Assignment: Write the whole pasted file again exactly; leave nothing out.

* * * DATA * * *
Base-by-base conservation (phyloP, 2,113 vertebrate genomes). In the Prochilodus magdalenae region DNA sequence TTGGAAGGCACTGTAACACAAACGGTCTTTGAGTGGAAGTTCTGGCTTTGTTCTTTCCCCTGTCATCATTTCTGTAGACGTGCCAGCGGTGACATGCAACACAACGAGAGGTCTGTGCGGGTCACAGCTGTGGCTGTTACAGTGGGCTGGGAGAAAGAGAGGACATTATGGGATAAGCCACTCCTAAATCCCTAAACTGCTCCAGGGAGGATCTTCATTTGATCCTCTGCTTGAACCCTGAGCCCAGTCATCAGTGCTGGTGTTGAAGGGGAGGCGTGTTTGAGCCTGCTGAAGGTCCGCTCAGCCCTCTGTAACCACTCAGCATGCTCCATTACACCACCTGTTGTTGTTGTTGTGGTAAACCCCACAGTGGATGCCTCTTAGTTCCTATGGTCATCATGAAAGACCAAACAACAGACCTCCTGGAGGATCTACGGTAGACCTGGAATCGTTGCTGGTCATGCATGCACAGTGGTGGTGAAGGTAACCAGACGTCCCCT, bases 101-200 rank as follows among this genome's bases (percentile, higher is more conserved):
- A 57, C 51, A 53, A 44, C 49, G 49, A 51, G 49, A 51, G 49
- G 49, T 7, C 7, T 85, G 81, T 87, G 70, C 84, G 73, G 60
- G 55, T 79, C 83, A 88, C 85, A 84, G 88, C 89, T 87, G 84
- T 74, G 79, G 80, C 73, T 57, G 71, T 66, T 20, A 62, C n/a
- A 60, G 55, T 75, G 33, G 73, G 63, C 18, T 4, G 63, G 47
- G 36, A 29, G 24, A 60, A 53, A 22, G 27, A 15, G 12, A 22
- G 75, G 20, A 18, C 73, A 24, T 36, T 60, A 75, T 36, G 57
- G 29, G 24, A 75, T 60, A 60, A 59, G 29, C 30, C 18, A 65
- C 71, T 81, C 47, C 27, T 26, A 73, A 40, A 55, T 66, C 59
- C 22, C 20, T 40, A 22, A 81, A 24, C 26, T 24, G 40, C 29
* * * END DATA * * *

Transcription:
Base-by-base conservation (phyloP, 2,113 vertebrate genomes). In the Prochilodus magdalenae region DNA sequence TTGGAAGGCACTGTAACACAAACGGTCTTTGAGTGGAAGTTCTGGCTTTGTTCTTTCCCCTGTCATCATTTCTGTAGACGTGCCAGCGGTGACATGCAACACAACGAGAGGTCTGTGCGGGTCACAGCTGTGGCTGTTACAGTGGGCTGGGAGAAAGAGAGGACATTATGGGATAAGCCACTCCTAAATCCCTAAACTGCTCCAGGGAGGATCTTCATTTGATCCTCTGCTTGAACCCTGAGCCCAGTCATCAGTGCTGGTGTTGAAGGGGAGGCGTGTTTGAGCCTGCTGAAGGTCCGCTCAGCCCTCTGTAACCACTCAGCATGCTCCATTACACCACCTGTTGTTGTTGTTGTGGTAAACCCCACAGTGGATGCCTCTTAGTTCCTATGGTCATCATGAAAGACCAAACAACAGACCTCCTGGAGGATCTACGGTAGACCTGGAATCGTTGCTGGTCATGCATGCACAGTGGTGGTGAAGGTAACCAGACGTCCCCT, bases 101-200 rank as follows among this genome's bases (percentile, higher is more conserved):
- A 57, C 51, A 53, A 44, C 49, G 49, A 51, G 49, A 51, G 49
- G 49, T 7, C 7, T 85, G 81, T 87, G 70, C 84, G 73, G 60
- G 55, T 79, C 83, A 88, C 85, A 84, G 88, C 89, T 87, G 84
- T 74, G 79, G 80, C 73, T 57, G 71, T 66, T 20, A 62, C n/a
- A 60, G 55, T 75, G 33, G 73, G 63, C 18, T 4, G 63, G 47
- G 36, A 29, G 24, A 60, A 53, A 22, G 27, A 15, G 12, A 22
- G 75, G 20, A 18, C 73, A 24, T 36, T 60, A 75, T 36, G 57
- G 29, G 24, A 75, T 60, A 60, A 59, G 29, C 30, C 18, A 65
- C 71, T 81, C 47, C 27, T 26, A 73, A 40, A 55, T 66, C 59
- C 22, C 20, T 40, A 22, A 81, A 24, C 26, T 24, G 40, C 29